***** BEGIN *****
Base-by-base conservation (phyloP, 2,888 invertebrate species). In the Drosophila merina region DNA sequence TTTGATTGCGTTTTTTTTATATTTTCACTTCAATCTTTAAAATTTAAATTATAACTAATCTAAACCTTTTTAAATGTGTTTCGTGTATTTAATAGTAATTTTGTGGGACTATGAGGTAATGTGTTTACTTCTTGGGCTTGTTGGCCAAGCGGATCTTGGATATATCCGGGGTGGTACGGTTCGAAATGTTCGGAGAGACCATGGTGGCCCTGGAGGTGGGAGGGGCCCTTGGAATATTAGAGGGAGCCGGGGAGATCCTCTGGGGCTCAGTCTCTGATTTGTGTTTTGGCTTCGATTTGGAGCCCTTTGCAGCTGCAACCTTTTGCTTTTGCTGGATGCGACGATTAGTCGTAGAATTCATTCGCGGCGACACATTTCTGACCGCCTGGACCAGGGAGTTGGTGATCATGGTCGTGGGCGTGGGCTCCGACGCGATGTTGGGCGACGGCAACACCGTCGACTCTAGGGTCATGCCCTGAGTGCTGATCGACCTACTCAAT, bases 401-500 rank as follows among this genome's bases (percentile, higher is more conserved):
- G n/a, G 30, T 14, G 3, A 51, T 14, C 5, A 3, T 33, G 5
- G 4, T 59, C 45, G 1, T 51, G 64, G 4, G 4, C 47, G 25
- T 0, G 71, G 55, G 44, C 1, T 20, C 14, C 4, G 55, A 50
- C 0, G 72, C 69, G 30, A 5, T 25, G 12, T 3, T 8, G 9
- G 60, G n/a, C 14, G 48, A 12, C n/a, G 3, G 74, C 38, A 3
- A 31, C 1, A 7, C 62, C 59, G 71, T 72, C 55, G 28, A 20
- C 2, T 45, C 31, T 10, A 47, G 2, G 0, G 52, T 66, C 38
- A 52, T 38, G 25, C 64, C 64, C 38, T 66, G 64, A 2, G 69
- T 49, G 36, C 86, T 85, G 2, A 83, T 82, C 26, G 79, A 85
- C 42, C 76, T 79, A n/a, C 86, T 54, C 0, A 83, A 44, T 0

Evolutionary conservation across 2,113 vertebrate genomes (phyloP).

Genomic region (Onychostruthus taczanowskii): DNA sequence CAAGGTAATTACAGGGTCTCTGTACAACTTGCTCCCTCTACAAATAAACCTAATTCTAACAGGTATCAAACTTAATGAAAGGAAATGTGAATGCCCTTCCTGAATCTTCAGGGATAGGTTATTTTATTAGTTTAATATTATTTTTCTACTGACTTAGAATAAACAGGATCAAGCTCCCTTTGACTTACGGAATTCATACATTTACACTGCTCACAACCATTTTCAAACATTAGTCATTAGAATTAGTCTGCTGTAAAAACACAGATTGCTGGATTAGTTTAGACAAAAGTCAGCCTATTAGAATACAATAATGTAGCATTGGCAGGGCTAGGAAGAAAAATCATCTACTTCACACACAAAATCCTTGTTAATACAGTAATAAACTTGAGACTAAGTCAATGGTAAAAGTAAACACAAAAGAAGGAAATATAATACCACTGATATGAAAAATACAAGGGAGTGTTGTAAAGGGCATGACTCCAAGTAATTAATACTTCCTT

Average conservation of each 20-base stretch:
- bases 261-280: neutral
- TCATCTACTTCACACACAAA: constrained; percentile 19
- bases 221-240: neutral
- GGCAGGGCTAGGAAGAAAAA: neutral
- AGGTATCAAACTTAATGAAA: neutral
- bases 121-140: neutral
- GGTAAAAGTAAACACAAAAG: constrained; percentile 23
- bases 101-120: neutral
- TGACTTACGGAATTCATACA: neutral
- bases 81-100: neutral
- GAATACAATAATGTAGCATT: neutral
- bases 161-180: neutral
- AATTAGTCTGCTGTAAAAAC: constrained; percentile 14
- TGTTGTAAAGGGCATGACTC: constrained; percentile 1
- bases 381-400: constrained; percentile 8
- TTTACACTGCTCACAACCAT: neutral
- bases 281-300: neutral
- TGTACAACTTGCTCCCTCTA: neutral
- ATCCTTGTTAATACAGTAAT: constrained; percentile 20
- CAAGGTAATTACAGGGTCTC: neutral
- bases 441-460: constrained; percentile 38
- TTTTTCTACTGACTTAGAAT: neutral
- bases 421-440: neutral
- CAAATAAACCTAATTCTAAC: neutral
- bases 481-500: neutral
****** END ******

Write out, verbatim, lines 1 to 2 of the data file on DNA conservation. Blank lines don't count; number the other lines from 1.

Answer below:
Base-by-base conservation (phyloP, 2,888 invertebrate species). In the Drosophila merina region DNA sequence TTTGATTGCGTTTTTTTTATATTTTCACTTCAATCTTTAAAATTTAAATTATAACTAATCTAAACCTTTTTAAATGTGTTTCGTGTATTTAATAGTAATTTTGTGGGACTATGAGGTAATGTGTTTACTTCTTGGGCTTGTTGGCCAAGCGGATCTTGGATATATCCGGGGTGGTACGGTTCGAAATGTTCGGAGAGACCATGGTGGCCCTGGAGGTGGGAGGGGCCCTTGGAATATTAGAGGGAGCCGGGGAGATCCTCTGGGGCTCAGTCTCTGATTTGTGTTTTGGCTTCGATTTGGAGCCCTTTGCAGCTGCAACCTTTTGCTTTTGCTGGATGCGACGATTAGTCGTAGAATTCATTCGCGGCGACACATTTCTGACCGCCTGGACCAGGGAGTTGGTGATCATGGTCGTGGGCGTGGGCTCCGACGCGATGTTGGGCGACGGCAACACCGTCGACTCTAGGGTCATGCCCTGAGTGCTGATCGACCTACTCAAT, bases 401-500 rank as follows among this genome's bases (percentile, higher is more conserved):
- G n/a, G 30, T 14, G 3, A 51, T 14, C 5, A 3, T 33, G 5